Below are key takeaways from a workshop in Paris on NTI's Developing Spent Fuel Strategies Project:
For a waste management program to have best chance of success, it is extremely important to recognize that a national problem exists and for that recognition to translate into a national commitment to provide a solution in a reasonable amount of time. The problem cannot just be put off for future generations to deal with when the current generation is continuing to create the waste as it benefits from nuclear power. Several countries have had a national debate that led to a decision in principal which provided the foundation for, and clear national incentive to, address the problem. The BRC also provided such a justification in its recommendations.
A staged, adaptive approach has allowed successful national programs to move forward toward a consistent set of goals (i.e. safe storage and timely disposal of HLW/SNF) while preserving the flexibility necessary to adjust to both changing conditions and opportunities to improve through the lengthy program period. This has been recommended also by the BRC for the future US program.
The first operating national repository for HLW/SNF, which can be expected within a decade, may provide a game changer for timely waste management solutions in other parts of the world. However, the 15 year operation of WIPP (the first custom-built deep repository, albeit for what would be considered intermediate level waste rather than HLW) did not have this effect
Spent nuclear fuel storage will be need for extended periods of time everywhere until the fuel has cooled sufficiently (40 years or more) and repositories are open and able to accept waste in sufficient quantities to begin to significantly drawing down the inventory. Therefore high priority should be given to spent fuel storage options in program planning.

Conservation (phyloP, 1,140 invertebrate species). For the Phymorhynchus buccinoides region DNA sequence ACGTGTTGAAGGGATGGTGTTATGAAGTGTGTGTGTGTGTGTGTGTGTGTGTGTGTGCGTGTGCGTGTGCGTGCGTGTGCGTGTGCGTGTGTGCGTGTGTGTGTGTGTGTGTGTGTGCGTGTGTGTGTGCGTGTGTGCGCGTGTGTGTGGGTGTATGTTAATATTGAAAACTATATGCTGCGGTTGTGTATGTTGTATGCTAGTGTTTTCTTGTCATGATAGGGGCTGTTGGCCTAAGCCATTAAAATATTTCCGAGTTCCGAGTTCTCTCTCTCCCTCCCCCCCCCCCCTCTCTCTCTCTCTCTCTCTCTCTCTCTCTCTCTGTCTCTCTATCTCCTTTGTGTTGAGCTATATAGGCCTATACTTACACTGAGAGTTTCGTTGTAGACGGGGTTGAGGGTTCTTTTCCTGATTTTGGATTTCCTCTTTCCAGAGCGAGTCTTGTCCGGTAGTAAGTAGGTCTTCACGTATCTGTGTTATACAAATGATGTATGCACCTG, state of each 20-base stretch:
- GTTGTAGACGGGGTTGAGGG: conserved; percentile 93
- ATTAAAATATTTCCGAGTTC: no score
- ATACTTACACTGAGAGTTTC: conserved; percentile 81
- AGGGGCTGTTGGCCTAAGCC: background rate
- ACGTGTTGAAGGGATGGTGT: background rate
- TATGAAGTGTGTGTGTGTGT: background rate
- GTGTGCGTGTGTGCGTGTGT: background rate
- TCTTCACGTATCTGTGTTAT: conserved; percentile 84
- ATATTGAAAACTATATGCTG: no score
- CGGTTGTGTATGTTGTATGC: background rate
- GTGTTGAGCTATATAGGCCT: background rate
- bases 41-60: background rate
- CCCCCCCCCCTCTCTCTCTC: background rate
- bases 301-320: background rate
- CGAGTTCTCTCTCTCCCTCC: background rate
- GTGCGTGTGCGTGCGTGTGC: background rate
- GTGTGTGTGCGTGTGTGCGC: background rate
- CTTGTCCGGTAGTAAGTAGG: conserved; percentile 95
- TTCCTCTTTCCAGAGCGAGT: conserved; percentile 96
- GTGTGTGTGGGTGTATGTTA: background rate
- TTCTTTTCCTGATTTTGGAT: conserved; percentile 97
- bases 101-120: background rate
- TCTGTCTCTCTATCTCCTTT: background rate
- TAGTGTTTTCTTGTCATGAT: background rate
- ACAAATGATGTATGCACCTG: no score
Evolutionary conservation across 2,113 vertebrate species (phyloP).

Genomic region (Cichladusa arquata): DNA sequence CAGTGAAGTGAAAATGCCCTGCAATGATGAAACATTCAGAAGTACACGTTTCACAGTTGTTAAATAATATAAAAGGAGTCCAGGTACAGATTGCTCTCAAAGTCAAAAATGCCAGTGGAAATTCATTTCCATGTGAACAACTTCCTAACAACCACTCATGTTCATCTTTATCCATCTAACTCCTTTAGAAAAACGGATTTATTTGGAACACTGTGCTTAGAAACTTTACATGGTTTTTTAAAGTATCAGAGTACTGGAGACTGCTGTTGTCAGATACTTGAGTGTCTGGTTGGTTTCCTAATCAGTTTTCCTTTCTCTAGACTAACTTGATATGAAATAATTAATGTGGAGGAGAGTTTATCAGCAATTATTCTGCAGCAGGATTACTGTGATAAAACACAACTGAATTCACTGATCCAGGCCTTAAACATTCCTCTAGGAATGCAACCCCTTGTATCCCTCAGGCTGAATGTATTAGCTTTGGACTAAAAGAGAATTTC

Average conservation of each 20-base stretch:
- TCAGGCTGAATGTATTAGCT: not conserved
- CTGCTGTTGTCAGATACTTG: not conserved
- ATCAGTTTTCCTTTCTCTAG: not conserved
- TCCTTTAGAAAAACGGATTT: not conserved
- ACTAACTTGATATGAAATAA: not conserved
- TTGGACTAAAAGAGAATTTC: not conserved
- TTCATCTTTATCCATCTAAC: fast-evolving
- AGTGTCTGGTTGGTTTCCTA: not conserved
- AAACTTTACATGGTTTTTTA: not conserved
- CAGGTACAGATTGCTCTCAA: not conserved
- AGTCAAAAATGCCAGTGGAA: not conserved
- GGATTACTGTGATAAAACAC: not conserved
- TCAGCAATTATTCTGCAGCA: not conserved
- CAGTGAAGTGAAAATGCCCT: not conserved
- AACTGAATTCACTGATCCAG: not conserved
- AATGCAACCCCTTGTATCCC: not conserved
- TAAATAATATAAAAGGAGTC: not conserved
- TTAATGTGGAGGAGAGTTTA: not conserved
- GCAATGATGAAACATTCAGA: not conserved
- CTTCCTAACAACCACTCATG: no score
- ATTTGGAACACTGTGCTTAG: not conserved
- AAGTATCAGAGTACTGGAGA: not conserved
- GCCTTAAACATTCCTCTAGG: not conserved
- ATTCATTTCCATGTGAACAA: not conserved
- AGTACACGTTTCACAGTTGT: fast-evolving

Both storage and disposal programs for HLW/SNF are needed. Spent fuel storage provides the interim solution until the repository is operating and the repository program provides the necessary public and political assurance that the storage site will not become a de facto repository.
Spent fuel disposal appears to be quite expensive, but is a small fraction (roughly 5% of the total cost to the consumer) of the overall cost of electricity generated by nuclear power. Therefore, even significant rises in the cost of waste management, while they should be avoided to the extent possible, do not present a substantial penalty to overall delivered costs – particularly when compared to the potential costs of failure to provide a workable disposal solution.
Geological disposal can, in principle, be both a business venture and a public service. As yet no viable business ventures have been initiated.
The lack of a repository program strains the credibility of the nuclear community and undercuts public and political acceptance for all nuclear activities.
In countries with successful programs (e.g. Sweden, Finland and Canada), in a variety of ways, the waste producers (utilities) play a meaningful role in making sure the program is moving forward. This push appears seriously lacking in the U.S. Industry should be incentivized to recognize the need for their support and leadership, not just their funds.